The House will vote Tuesday on blocking Trump’s national emergency
If approved, the resolution heads to the Senate where its fate is less certain.
Congressional Democrats have a way to potentially stop President Trump’s declaration of a national emergency without going to court, and they’re planning to use it.
As part of the National Emergencies Act of 1976, the law that details the president’s ability to make emergency declarations, there’s also a legislative check that’s given to Congress. After the president declares an emergency, Congress can pass a resolution that terminates it. House Democrats, led by Rep. Joaquín Castro (D-TX), have introduced this very measure, and the House is set to vote on it next Tuesday.
Members of Congress all swear an oath to support and defend the Constitution. On Tuesday, the House will vote on @JoaquinCastrotx’s legislation to defend the separation of powers following @realDonaldTrump’s decision to ignore the bounds of the law with his emergency declaration.
— Nancy Pelosi (@SpeakerPelosi) February 22, 2019
Senate Minority Leader Chuck Schumer has also said lawmakers plan to introduce a companion bill in the upper chamber.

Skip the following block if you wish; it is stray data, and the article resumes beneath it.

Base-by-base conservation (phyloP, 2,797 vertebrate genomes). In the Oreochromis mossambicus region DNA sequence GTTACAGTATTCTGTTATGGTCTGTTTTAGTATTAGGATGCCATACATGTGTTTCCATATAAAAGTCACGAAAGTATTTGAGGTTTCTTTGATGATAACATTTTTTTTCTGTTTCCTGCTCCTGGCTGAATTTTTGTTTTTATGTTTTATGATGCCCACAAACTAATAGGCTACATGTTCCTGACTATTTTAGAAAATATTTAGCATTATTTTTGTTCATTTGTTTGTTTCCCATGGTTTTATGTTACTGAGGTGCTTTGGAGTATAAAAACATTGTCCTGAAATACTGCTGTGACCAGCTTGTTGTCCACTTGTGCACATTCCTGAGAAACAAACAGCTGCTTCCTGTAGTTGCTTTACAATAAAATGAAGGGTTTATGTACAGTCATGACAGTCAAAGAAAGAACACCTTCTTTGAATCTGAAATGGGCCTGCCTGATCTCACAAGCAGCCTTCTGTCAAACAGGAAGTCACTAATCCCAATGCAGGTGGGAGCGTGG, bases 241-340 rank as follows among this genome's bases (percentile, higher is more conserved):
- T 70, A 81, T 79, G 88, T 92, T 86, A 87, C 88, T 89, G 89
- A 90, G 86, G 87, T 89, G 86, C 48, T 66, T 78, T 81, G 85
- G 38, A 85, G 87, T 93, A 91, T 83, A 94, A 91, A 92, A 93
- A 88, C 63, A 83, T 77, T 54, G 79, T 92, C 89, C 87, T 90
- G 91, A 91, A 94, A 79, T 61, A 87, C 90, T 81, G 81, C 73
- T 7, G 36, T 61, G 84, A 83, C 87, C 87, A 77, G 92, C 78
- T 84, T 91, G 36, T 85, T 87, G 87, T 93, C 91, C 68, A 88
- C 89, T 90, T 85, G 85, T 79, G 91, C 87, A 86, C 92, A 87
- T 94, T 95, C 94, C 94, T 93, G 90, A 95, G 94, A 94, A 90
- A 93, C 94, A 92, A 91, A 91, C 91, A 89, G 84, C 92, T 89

Democrats argue that Trump’s declaration of a national emergency — something he did to try to obtain funding for his border wall after those funds had already been authorized for other projects — completely bypasses Congress and its ability to allocate funding, as designated by the Constitution.
Presidents have historically had a wide berth when it comes to using the powers they are granted during national emergencies. It’s relatively unprecedented, however, for the president to explicitly use one to get money for a project after Congress has declined to fund that exact endeavor.
Pelosi emphasized this point in a letter she sent to colleagues on Wednesday, noting that the emergency declaration “undermines the separation of powers and Congress’s power of the purse, a power exclusively reserved by the text of the Constitution the first branch of government, the Legislative branch, a branch co-equal to the Executive.”
Castro’s measure has already picked 222 co-sponsors in the House, according to a tweet he posted.